The DS 5 will be the first model launched with DS as a brand in its own right. Essentially it’s a facelifted Citroën DS5, a model launched here in 2012, but with this model and future products we well see a more distinct brand identity established, as well as double-chevrons and other Citroën identifying features disappearing.
The most noticeable change with the DS 5 is the new design for the front end, which will become common to future DS models. DS executives believe the front end is a key feature of all premium vehicles, so it’s important to redefine the appearance of future models.
Headlamps use the DS brand’s signature xenon and LED clusters, while new for the revised model are scrolling LED indicators at the front, where the lights illuminate in sequence in the direction of travel.
The car still has the distinctive metallic ‘sabre’ styling motif sweeping up from the headlamps toward the windscreen, while little has changed at the rear, although there are no more Citroën badges. The DS logo is in the centre of the tailgate, while the new ‘DS 5’ script with the number slightly larger than the letters appears as a badge on the lower right.
When the DS 5 was launched as a Citroën, there was much talk of aerospace-like design being incorporated into the interior. While some of these features remain – such as the overhead switches – the DS 5 has also undergone a de-cluttering of the dashboard, much like recent Peugeots and Citroëns.
A new touch-screen display has enabled the removal of 12 buttons from the dash, as well as make some of the functions more intuitive. The interface also includes Mirror screen technology to allow occupants to access their smartphone apps via the car’s touch-screen.
A number of 'Connect Packs' are now available, some of which might be useful for company car drivers. A Monitoring Pack includes a virtual maintenance manual (automatic mileage monitoring, alerts on upcoming scheduled servicing operations), eco-driving (personalised tips based on driving style) and a driving report (a summary of vehicle use).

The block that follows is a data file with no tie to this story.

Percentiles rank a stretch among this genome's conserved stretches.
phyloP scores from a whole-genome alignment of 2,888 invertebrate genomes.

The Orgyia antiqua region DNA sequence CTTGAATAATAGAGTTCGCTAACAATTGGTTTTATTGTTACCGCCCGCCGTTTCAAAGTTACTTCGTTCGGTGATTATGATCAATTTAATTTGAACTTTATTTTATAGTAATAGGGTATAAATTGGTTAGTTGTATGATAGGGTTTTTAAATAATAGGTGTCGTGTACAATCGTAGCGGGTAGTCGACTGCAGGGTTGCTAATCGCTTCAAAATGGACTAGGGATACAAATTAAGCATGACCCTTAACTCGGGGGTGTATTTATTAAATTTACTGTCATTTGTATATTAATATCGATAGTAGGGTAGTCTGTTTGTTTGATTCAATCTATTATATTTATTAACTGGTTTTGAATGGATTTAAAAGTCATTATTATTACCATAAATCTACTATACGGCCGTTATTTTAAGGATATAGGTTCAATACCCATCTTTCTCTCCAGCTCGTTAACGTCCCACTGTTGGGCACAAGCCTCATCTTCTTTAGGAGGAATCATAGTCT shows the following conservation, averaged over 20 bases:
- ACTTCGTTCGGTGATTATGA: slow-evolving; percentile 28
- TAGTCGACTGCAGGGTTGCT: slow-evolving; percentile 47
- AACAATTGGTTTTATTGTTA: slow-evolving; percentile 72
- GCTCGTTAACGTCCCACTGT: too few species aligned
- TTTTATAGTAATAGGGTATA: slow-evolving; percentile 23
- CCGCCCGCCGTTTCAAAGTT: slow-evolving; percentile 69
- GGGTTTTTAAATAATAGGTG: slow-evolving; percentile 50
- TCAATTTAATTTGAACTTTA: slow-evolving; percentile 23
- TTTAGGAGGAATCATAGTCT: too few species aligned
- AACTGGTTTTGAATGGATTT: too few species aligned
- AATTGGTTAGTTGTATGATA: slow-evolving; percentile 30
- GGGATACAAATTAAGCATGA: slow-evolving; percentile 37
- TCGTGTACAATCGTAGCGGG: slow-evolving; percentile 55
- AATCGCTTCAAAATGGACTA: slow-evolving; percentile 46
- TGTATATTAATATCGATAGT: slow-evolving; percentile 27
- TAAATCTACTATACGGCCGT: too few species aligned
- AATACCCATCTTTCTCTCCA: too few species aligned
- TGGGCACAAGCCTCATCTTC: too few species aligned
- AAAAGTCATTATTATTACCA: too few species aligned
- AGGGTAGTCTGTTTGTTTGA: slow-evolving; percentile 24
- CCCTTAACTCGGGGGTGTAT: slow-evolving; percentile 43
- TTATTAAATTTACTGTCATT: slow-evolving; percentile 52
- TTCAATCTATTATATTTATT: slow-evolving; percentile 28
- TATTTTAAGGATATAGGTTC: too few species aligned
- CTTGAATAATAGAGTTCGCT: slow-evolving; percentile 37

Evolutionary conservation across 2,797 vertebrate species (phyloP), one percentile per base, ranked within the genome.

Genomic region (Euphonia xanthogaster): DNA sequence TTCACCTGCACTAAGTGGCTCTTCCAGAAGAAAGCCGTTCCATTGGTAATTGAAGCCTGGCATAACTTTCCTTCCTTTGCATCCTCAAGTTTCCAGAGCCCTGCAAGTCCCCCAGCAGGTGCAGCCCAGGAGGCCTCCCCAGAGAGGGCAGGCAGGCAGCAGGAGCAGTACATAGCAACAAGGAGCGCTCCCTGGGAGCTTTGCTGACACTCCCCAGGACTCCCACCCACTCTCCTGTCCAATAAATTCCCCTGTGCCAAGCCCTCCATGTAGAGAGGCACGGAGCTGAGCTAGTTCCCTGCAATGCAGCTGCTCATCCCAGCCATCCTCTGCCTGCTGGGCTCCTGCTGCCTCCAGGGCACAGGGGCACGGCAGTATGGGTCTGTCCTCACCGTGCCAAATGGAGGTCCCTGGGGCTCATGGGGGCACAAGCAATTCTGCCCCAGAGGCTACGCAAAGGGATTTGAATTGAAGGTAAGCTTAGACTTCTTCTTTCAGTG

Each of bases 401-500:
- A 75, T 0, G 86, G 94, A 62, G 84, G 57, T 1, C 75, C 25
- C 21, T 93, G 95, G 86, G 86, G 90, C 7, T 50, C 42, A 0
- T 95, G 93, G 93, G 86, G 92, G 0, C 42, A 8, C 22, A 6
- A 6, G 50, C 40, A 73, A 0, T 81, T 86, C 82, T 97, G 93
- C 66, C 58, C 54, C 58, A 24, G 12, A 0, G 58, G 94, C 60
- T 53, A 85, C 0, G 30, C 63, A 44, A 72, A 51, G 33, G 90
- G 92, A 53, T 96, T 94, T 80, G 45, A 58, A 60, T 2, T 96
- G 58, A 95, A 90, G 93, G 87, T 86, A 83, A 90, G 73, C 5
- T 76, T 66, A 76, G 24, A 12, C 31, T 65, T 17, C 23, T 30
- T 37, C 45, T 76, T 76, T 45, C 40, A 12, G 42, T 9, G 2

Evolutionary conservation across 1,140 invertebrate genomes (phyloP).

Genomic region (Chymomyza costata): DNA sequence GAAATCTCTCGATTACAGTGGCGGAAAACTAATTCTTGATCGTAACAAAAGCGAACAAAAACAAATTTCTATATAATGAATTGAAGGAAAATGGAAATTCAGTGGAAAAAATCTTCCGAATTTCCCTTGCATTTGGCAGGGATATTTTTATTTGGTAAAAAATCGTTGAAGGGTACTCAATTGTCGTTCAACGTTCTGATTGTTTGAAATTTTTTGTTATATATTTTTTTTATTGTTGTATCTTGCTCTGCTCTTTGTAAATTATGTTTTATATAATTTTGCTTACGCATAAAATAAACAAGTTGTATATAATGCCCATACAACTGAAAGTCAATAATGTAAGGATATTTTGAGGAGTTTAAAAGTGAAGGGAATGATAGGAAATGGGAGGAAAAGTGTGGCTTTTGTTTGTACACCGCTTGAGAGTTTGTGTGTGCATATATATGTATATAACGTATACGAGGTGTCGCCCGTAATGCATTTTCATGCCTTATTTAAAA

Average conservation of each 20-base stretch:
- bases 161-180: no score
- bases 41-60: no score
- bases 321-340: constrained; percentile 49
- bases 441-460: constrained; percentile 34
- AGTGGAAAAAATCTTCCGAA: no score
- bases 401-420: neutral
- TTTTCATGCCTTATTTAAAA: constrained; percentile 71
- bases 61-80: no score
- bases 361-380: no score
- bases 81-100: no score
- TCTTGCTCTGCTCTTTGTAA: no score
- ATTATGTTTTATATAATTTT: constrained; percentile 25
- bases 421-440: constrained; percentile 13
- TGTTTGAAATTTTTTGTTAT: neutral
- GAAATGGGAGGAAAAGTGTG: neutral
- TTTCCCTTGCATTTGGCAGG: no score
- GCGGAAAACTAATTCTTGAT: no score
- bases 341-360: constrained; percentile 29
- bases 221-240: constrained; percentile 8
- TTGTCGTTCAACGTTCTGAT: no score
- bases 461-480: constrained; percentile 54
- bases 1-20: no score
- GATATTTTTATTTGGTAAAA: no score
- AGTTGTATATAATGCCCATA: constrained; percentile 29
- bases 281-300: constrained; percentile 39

The Mapping Pack locates the vehicle, displays journey details and information on vehicle use if it is loaned to another driver. The Tracking Pack locates the vehicle in the event of theft.
The DS 5 also introduces 'MyDS', an iOS and Android compatible mobile app. The purpose of this app is to provide support for the driver “with intuitive, innovative services”. Customers receive a range of vehicle-related information, along with bonuses and special offers.
The DS 5 remains a comfortable car for four or five adults, and there are new fine grain leather trims offered.
The DS 5 was already available with a range of safety features in its earlier incarnation.
Now blind spot monitoring system joins lane departure warning, automatic highbeam control, swivel lights that work with the static cornering lighting to optimise lighting, hill-start assist, stability control, intelligent traction control, a reversing camera and a head-up display.
The DS 5 features all the equipment you’d expect on a high-end car, including electric memory massage seats, keyless access and start-up, including from the rear doors, an auto-dimming interior mirror and dual-zone air conditioning.
The new generation of PSA BlueHDi diesel engines is being rolled out in the DS 5. They are badged according to power output rather than size, perhaps not to draw attention to the fact that the entry-level 120hp diesel is actually a 1.6-litre. Customers can also choose from a 150hp or 180hp 2.0-litre. All BlueHDi diesels offer CO2 emissions of between 100g/km and 110g/km.
There is also a diesel hybrid offered, essentially carried over from the previous model using the 163hp 2.0 HDi engine combined with an electric motor to deliver up to 200hp. This model has CO2 emissions of 90g/km.
The hybrid was formerly known as Hybrid4, alluding to the fact that the electric motor drives the rear wheels, enabling all-wheel drive with both power sources in use. From now on this powertrain will be called Hybrid 4x4, as many customers it seems were unaware of the additional traction to the rear wheels provided by the electric motor.
One of the criticisms of the Citroën DS5 was that the unforgiving low-speed ride took the shine off what would otherwise have been a comfortable car.
The DS 5 comes with new dampers that are designed to eliminate the poor behaviour of the original model at low speed, but retain the sharper reflexes at higher speeds. We won’t know until we drive it in the spring, but this problem afflicting cars wearing Citroën badges should have gone away.